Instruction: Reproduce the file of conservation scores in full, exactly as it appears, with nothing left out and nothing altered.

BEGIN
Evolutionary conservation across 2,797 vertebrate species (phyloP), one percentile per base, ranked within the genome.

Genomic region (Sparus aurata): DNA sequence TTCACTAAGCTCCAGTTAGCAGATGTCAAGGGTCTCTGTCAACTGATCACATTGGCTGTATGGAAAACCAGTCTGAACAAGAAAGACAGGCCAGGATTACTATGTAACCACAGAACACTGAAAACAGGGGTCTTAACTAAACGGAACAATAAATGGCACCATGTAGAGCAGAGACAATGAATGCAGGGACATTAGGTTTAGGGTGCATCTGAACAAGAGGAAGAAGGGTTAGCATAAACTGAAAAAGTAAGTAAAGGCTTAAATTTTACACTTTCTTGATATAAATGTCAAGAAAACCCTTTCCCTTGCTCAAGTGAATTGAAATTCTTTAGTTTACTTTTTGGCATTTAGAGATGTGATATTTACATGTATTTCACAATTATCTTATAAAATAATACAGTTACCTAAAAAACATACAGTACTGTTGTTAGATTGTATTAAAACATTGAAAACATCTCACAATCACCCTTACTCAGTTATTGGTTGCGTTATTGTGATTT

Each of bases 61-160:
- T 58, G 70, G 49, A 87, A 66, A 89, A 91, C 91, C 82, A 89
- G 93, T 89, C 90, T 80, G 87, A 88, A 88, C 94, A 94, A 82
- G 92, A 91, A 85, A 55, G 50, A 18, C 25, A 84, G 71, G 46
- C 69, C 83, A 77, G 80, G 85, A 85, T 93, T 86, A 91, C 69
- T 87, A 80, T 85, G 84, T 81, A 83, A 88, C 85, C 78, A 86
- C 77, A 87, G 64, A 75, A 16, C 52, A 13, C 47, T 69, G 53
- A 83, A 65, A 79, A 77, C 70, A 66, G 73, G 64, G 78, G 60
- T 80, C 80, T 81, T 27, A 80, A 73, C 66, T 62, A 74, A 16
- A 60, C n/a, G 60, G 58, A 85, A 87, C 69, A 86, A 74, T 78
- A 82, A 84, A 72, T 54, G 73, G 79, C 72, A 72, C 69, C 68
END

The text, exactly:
Evolutionary conservation across 2,797 vertebrate species (phyloP), one percentile per base, ranked within the genome.

Genomic region (Sparus aurata): DNA sequence TTCACTAAGCTCCAGTTAGCAGATGTCAAGGGTCTCTGTCAACTGATCACATTGGCTGTATGGAAAACCAGTCTGAACAAGAAAGACAGGCCAGGATTACTATGTAACCACAGAACACTGAAAACAGGGGTCTTAACTAAACGGAACAATAAATGGCACCATGTAGAGCAGAGACAATGAATGCAGGGACATTAGGTTTAGGGTGCATCTGAACAAGAGGAAGAAGGGTTAGCATAAACTGAAAAAGTAAGTAAAGGCTTAAATTTTACACTTTCTTGATATAAATGTCAAGAAAACCCTTTCCCTTGCTCAAGTGAATTGAAATTCTTTAGTTTACTTTTTGGCATTTAGAGATGTGATATTTACATGTATTTCACAATTATCTTATAAAATAATACAGTTACCTAAAAAACATACAGTACTGTTGTTAGATTGTATTAAAACATTGAAAACATCTCACAATCACCCTTACTCAGTTATTGGTTGCGTTATTGTGATTT

Each of bases 61-160:
- T 58, G 70, G 49, A 87, A 66, A 89, A 91, C 91, C 82, A 89
- G 93, T 89, C 90, T 80, G 87, A 88, A 88, C 94, A 94, A 82
- G 92, A 91, A 85, A 55, G 50, A 18, C 25, A 84, G 71, G 46
- C 69, C 83, A 77, G 80, G 85, A 85, T 93, T 86, A 91, C 69
- T 87, A 80, T 85, G 84, T 81, A 83, A 88, C 85, C 78, A 86
- C 77, A 87, G 64, A 75, A 16, C 52, A 13, C 47, T 69, G 53
- A 83, A 65, A 79, A 77, C 70, A 66, G 73, G 64, G 78, G 60
- T 80, C 80, T 81, T 27, A 80, A 73, C 66, T 62, A 74, A 16
- A 60, C n/a, G 60, G 58, A 85, A 87, C 69, A 86, A 74, T 78
- A 82, A 84, A 72, T 54, G 73, G 79, C 72, A 72, C 69, C 68